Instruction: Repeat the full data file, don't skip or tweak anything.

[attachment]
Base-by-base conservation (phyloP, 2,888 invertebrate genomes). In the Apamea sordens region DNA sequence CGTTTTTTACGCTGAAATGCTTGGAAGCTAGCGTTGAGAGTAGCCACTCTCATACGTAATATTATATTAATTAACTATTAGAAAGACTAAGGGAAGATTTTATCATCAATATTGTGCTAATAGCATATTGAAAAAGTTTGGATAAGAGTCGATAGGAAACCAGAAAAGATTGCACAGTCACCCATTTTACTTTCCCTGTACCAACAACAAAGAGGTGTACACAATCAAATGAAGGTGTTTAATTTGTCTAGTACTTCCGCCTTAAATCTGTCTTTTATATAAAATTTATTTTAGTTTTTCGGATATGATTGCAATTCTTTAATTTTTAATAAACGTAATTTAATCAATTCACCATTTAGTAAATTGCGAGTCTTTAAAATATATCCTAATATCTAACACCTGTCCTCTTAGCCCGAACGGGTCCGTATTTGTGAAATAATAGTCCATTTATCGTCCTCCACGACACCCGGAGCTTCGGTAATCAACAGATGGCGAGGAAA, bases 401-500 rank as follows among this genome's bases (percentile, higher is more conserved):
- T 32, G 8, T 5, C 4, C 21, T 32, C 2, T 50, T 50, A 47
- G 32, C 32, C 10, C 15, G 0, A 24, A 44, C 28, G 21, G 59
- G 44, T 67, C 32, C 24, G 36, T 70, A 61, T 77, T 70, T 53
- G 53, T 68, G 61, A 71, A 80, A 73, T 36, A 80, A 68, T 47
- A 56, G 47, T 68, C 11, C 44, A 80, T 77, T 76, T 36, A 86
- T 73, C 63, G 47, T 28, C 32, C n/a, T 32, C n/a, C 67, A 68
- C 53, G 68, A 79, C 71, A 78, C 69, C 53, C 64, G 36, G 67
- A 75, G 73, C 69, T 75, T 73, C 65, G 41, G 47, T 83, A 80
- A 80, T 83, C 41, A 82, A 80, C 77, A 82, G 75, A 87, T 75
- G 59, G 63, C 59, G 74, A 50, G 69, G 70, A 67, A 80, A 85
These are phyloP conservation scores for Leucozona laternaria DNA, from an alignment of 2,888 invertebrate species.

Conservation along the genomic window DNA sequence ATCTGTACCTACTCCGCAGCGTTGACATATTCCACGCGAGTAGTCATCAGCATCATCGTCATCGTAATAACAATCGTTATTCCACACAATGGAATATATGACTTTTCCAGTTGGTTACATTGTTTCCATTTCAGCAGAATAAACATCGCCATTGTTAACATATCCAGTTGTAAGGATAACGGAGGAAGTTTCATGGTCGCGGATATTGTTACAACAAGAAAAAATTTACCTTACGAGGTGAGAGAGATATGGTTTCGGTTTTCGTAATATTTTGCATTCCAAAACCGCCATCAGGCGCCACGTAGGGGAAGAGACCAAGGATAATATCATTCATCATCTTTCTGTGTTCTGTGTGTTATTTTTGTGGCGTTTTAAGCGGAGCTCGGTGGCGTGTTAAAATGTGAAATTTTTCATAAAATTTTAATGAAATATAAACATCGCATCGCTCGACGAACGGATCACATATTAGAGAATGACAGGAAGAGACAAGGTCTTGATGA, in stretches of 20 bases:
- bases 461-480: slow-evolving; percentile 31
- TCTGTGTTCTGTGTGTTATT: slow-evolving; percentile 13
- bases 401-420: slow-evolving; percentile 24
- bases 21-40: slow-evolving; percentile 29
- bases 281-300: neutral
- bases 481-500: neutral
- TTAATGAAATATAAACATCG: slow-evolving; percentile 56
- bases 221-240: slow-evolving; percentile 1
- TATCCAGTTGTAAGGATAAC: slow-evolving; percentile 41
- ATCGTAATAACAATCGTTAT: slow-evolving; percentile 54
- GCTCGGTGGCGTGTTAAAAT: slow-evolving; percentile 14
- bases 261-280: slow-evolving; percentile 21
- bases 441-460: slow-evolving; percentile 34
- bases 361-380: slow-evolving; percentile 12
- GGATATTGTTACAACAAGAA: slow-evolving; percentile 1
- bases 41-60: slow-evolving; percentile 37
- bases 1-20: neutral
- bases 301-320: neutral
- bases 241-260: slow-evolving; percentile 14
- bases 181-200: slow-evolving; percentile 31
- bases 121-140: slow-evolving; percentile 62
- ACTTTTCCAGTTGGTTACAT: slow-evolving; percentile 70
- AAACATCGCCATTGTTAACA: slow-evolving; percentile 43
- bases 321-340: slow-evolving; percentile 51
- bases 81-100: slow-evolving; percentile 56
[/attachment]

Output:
Base-by-base conservation (phyloP, 2,888 invertebrate genomes). In the Apamea sordens region DNA sequence CGTTTTTTACGCTGAAATGCTTGGAAGCTAGCGTTGAGAGTAGCCACTCTCATACGTAATATTATATTAATTAACTATTAGAAAGACTAAGGGAAGATTTTATCATCAATATTGTGCTAATAGCATATTGAAAAAGTTTGGATAAGAGTCGATAGGAAACCAGAAAAGATTGCACAGTCACCCATTTTACTTTCCCTGTACCAACAACAAAGAGGTGTACACAATCAAATGAAGGTGTTTAATTTGTCTAGTACTTCCGCCTTAAATCTGTCTTTTATATAAAATTTATTTTAGTTTTTCGGATATGATTGCAATTCTTTAATTTTTAATAAACGTAATTTAATCAATTCACCATTTAGTAAATTGCGAGTCTTTAAAATATATCCTAATATCTAACACCTGTCCTCTTAGCCCGAACGGGTCCGTATTTGTGAAATAATAGTCCATTTATCGTCCTCCACGACACCCGGAGCTTCGGTAATCAACAGATGGCGAGGAAA, bases 401-500 rank as follows among this genome's bases (percentile, higher is more conserved):
- T 32, G 8, T 5, C 4, C 21, T 32, C 2, T 50, T 50, A 47
- G 32, C 32, C 10, C 15, G 0, A 24, A 44, C 28, G 21, G 59
- G 44, T 67, C 32, C 24, G 36, T 70, A 61, T 77, T 70, T 53
- G 53, T 68, G 61, A 71, A 80, A 73, T 36, A 80, A 68, T 47
- A 56, G 47, T 68, C 11, C 44, A 80, T 77, T 76, T 36, A 86
- T 73, C 63, G 47, T 28, C 32, C n/a, T 32, C n/a, C 67, A 68
- C 53, G 68, A 79, C 71, A 78, C 69, C 53, C 64, G 36, G 67
- A 75, G 73, C 69, T 75, T 73, C 65, G 41, G 47, T 83, A 80
- A 80, T 83, C 41, A 82, A 80, C 77, A 82, G 75, A 87, T 75
- G 59, G 63, C 59, G 74, A 50, G 69, G 70, A 67, A 80, A 85
These are phyloP conservation scores for Leucozona laternaria DNA, from an alignment of 2,888 invertebrate species.

Conservation along the genomic window DNA sequence ATCTGTACCTACTCCGCAGCGTTGACATATTCCACGCGAGTAGTCATCAGCATCATCGTCATCGTAATAACAATCGTTATTCCACACAATGGAATATATGACTTTTCCAGTTGGTTACATTGTTTCCATTTCAGCAGAATAAACATCGCCATTGTTAACATATCCAGTTGTAAGGATAACGGAGGAAGTTTCATGGTCGCGGATATTGTTACAACAAGAAAAAATTTACCTTACGAGGTGAGAGAGATATGGTTTCGGTTTTCGTAATATTTTGCATTCCAAAACCGCCATCAGGCGCCACGTAGGGGAAGAGACCAAGGATAATATCATTCATCATCTTTCTGTGTTCTGTGTGTTATTTTTGTGGCGTTTTAAGCGGAGCTCGGTGGCGTGTTAAAATGTGAAATTTTTCATAAAATTTTAATGAAATATAAACATCGCATCGCTCGACGAACGGATCACATATTAGAGAATGACAGGAAGAGACAAGGTCTTGATGA, in stretches of 20 bases:
- bases 461-480: slow-evolving; percentile 31
- TCTGTGTTCTGTGTGTTATT: slow-evolving; percentile 13
- bases 401-420: slow-evolving; percentile 24
- bases 21-40: slow-evolving; percentile 29
- bases 281-300: neutral
- bases 481-500: neutral
- TTAATGAAATATAAACATCG: slow-evolving; percentile 56
- bases 221-240: slow-evolving; percentile 1
- TATCCAGTTGTAAGGATAAC: slow-evolving; percentile 41
- ATCGTAATAACAATCGTTAT: slow-evolving; percentile 54
- GCTCGGTGGCGTGTTAAAAT: slow-evolving; percentile 14
- bases 261-280: slow-evolving; percentile 21
- bases 441-460: slow-evolving; percentile 34
- bases 361-380: slow-evolving; percentile 12
- GGATATTGTTACAACAAGAA: slow-evolving; percentile 1
- bases 41-60: slow-evolving; percentile 37
- bases 1-20: neutral
- bases 301-320: neutral
- bases 241-260: slow-evolving; percentile 14
- bases 181-200: slow-evolving; percentile 31
- bases 121-140: slow-evolving; percentile 62
- ACTTTTCCAGTTGGTTACAT: slow-evolving; percentile 70
- AAACATCGCCATTGTTAACA: slow-evolving; percentile 43
- bases 321-340: slow-evolving; percentile 51
- bases 81-100: slow-evolving; percentile 56